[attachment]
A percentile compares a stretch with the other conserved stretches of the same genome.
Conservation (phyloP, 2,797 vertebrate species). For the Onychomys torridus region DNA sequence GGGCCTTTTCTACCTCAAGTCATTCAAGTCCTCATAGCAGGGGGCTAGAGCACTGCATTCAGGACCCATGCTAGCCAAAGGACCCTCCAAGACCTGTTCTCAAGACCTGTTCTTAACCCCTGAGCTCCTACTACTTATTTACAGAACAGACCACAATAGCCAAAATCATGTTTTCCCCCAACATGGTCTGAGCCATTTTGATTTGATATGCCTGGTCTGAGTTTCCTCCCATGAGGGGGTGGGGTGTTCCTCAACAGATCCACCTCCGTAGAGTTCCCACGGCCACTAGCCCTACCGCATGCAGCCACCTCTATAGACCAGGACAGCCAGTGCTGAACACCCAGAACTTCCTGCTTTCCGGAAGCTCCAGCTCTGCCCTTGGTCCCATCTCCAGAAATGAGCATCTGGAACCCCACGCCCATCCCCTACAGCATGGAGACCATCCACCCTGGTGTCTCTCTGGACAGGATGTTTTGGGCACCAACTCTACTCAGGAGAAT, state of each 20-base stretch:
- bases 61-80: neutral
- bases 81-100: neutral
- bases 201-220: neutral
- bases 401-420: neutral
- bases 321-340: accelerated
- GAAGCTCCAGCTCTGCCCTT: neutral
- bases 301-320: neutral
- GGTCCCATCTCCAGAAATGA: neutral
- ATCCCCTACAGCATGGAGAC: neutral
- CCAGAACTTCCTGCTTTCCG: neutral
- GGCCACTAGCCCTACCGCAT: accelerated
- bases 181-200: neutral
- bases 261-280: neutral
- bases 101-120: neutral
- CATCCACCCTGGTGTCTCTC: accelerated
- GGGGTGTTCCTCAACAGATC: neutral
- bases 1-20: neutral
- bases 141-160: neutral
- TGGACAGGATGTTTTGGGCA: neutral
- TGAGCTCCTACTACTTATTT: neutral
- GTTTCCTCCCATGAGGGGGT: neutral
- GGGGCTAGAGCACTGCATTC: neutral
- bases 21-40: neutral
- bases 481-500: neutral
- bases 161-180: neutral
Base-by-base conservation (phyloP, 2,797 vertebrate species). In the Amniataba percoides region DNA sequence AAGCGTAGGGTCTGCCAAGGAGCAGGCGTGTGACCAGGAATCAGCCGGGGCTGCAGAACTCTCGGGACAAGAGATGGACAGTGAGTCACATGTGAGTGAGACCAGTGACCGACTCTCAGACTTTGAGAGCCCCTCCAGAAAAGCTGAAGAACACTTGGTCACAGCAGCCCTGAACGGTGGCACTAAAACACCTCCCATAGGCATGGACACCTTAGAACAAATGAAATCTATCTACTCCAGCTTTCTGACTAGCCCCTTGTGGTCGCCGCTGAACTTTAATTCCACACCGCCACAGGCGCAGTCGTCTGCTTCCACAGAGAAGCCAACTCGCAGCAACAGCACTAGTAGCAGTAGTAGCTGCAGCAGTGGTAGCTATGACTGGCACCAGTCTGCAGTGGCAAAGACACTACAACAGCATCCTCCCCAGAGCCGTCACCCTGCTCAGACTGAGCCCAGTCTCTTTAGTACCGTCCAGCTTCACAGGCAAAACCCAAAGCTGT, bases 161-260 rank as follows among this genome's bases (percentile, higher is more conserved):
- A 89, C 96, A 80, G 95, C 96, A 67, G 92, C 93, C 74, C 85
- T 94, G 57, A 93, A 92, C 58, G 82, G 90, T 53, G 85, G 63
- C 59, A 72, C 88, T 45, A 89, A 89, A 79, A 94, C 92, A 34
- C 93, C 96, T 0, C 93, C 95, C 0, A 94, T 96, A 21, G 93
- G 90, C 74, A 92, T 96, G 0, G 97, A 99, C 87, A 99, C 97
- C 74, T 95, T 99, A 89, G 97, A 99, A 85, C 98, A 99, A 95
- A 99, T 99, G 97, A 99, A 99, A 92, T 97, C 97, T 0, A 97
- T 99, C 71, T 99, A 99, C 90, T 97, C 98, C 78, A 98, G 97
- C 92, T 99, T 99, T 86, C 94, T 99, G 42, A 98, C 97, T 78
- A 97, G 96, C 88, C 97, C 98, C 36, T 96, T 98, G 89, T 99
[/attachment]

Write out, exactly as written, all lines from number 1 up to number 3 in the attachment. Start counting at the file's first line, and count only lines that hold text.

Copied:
A percentile compares a stretch with the other conserved stretches of the same genome.
Conservation (phyloP, 2,797 vertebrate species). For the Onychomys torridus region DNA sequence GGGCCTTTTCTACCTCAAGTCATTCAAGTCCTCATAGCAGGGGGCTAGAGCACTGCATTCAGGACCCATGCTAGCCAAAGGACCCTCCAAGACCTGTTCTCAAGACCTGTTCTTAACCCCTGAGCTCCTACTACTTATTTACAGAACAGACCACAATAGCCAAAATCATGTTTTCCCCCAACATGGTCTGAGCCATTTTGATTTGATATGCCTGGTCTGAGTTTCCTCCCATGAGGGGGTGGGGTGTTCCTCAACAGATCCACCTCCGTAGAGTTCCCACGGCCACTAGCCCTACCGCATGCAGCCACCTCTATAGACCAGGACAGCCAGTGCTGAACACCCAGAACTTCCTGCTTTCCGGAAGCTCCAGCTCTGCCCTTGGTCCCATCTCCAGAAATGAGCATCTGGAACCCCACGCCCATCCCCTACAGCATGGAGACCATCCACCCTGGTGTCTCTCTGGACAGGATGTTTTGGGCACCAACTCTACTCAGGAGAAT, state of each 20-base stretch:
- bases 61-80: neutral